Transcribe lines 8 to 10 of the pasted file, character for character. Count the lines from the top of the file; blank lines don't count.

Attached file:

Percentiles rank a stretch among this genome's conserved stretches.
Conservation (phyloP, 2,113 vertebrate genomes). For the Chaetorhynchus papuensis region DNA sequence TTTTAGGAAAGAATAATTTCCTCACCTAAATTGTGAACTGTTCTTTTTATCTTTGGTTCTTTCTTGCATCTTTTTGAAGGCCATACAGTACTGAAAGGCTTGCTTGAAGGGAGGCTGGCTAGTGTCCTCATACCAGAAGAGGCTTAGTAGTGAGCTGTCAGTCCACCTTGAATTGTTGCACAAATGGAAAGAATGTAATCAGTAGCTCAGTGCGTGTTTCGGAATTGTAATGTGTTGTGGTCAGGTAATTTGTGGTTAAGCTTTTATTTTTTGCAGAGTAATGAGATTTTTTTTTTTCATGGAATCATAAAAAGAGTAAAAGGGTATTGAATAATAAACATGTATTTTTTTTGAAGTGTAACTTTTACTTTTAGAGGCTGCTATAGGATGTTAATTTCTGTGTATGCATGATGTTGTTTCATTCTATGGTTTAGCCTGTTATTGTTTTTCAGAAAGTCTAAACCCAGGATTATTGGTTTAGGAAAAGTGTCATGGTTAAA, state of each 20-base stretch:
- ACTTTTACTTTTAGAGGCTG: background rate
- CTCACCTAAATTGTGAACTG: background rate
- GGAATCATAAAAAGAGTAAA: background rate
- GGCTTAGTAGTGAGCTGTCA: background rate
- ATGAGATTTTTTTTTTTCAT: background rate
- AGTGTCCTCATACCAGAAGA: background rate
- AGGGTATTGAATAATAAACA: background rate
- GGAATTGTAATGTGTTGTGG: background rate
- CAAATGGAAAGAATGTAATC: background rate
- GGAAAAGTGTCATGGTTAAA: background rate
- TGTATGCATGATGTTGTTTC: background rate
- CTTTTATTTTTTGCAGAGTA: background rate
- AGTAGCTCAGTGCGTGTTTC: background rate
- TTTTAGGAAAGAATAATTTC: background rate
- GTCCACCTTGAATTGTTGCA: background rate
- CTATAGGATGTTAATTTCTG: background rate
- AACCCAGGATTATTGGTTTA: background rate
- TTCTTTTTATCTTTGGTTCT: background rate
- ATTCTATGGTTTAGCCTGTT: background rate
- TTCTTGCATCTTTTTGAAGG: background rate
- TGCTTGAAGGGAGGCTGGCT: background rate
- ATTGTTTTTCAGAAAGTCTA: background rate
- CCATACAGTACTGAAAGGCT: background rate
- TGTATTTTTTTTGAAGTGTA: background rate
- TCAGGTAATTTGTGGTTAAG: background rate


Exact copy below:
- AGTGTCCTCATACCAGAAGA: background rate
- AGGGTATTGAATAATAAACA: background rate
- GGAATTGTAATGTGTTGTGG: background rate